We should stress this isn’t another version of “responsible detecting”. It’s better described as “acceptable metal detecting” for we’re pretty sure, if you speak to any archaeologist, they’ll think it’s the best. Accordingly, since every week hundreds of new people take up metal detecting, in the next few weeks we’ll suggest some of the things they should do if they want to align with our notional club and to act acceptably, in the public’s interest.

.


.

HERITAGE JOURNAL METAL DETECTING CLUB GUIDANCE FOR MEMBERS

1. Getting permission                                                            

    • Please don’t rush to the nearest farmer and ask if you can start. Remember, the knowledge you may unearth doesn’t belong to him or you, it belongs to everyone and he may not know whether it’s appropriate or safe to detect in his bit of society’s historical back yard.
    • So first, (as Historic England advises) contact the Local Authority Archaeologist and local Portable Antiquities Scheme Finds Liaison Officer and say “I’m thinking of asking for permission at a particular farm or area – is it OK? They may say yes/yes except certain places/maybe yes but come back when you can be more specific/ or no.
    • Please abide by their advice. They represent society. Why would you rummage in society’s backyard without society’s permission?

    2. Talking to the landowner

    • You can ask, but please don’t try to persuade. The very first thing you should do is to give him the contact details of the archaeologists you spoke to as he should be advised by them, not you. That’s a basic element of fair-dealing: a decision shouldn’t be influenced by someone with a vested interest. However well-meaning, they may have an unconscious bias.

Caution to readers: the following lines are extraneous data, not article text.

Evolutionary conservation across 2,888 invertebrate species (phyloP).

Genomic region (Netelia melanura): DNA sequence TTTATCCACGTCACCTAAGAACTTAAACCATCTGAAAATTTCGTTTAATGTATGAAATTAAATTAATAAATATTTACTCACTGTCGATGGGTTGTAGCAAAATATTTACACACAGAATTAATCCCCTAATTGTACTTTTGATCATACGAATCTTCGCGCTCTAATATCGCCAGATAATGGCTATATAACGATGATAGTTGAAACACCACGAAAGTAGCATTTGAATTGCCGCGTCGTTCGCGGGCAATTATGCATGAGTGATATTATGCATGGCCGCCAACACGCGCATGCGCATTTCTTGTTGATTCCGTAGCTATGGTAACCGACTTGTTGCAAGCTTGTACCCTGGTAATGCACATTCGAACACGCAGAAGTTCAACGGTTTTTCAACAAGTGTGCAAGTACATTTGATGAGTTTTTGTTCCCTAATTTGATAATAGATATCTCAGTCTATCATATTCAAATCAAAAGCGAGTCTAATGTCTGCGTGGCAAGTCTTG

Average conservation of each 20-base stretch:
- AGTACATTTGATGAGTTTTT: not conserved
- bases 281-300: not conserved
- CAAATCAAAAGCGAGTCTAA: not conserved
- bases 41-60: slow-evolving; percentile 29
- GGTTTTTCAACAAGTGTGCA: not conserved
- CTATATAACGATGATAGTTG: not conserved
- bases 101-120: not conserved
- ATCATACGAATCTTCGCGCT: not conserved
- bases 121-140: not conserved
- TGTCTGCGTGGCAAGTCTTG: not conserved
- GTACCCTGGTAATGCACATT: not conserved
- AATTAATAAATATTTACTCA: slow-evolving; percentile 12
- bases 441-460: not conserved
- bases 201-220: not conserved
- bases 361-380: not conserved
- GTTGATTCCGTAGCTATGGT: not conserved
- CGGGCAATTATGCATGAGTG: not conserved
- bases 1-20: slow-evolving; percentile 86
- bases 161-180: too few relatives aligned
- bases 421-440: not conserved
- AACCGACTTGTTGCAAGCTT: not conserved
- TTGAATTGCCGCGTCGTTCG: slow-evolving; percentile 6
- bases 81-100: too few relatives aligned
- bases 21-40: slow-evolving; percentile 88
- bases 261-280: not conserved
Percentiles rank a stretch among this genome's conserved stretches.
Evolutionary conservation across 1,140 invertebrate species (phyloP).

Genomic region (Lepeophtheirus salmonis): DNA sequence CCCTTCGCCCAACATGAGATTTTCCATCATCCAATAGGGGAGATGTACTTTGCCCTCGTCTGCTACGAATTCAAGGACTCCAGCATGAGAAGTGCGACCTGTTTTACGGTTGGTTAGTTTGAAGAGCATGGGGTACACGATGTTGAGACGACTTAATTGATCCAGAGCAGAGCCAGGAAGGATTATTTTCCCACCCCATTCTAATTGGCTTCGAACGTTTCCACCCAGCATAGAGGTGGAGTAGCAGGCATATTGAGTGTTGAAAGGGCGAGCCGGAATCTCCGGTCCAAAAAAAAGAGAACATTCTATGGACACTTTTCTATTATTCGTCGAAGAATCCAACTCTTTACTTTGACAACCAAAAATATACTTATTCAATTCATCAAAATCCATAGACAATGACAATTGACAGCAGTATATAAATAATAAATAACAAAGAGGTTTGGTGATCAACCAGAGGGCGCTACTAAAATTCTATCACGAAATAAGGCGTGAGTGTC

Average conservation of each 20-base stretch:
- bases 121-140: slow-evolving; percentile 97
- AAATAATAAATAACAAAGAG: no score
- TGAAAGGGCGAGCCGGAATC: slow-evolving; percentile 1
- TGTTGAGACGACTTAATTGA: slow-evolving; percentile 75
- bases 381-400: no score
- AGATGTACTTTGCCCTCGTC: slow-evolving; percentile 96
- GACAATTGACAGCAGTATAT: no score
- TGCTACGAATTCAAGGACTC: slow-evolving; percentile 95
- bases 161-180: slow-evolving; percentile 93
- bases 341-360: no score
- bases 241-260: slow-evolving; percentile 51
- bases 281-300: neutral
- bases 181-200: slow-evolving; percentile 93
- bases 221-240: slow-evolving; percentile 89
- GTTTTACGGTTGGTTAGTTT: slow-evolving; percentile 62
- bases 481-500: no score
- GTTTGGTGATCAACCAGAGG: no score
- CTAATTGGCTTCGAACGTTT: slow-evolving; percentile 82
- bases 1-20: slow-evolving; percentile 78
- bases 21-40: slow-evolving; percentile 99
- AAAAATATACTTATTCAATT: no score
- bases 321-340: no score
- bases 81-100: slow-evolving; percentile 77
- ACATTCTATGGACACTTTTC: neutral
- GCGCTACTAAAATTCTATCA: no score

• Next, you should give him a signed undertaking that says: we dig for the pleasure of knowledge, not possession, and anything we find belongs to you, the landowner (or, if it’s special) to the country) and consequently, we don’t want a find-sharing agreement, we only ask that everything recordable is shown to the Portable Antiquities Scheme.
    • If he asksare you a member of the NCMD or FID? we suggest you say yes (if you have needed to for insurance cover) but no with regard to following their codes of conduct which are vague and involve find sharing agreements which you don’t want or a clear commitment to showing everything recordable to PAS, which you do.
    • If he asks do you follow the official Code of Practice for England and Wales we suggest you say: broadly, yes, although its recommendation to get a finds agreement to avoid future problems is irrelevant as you don’t wish to own anything.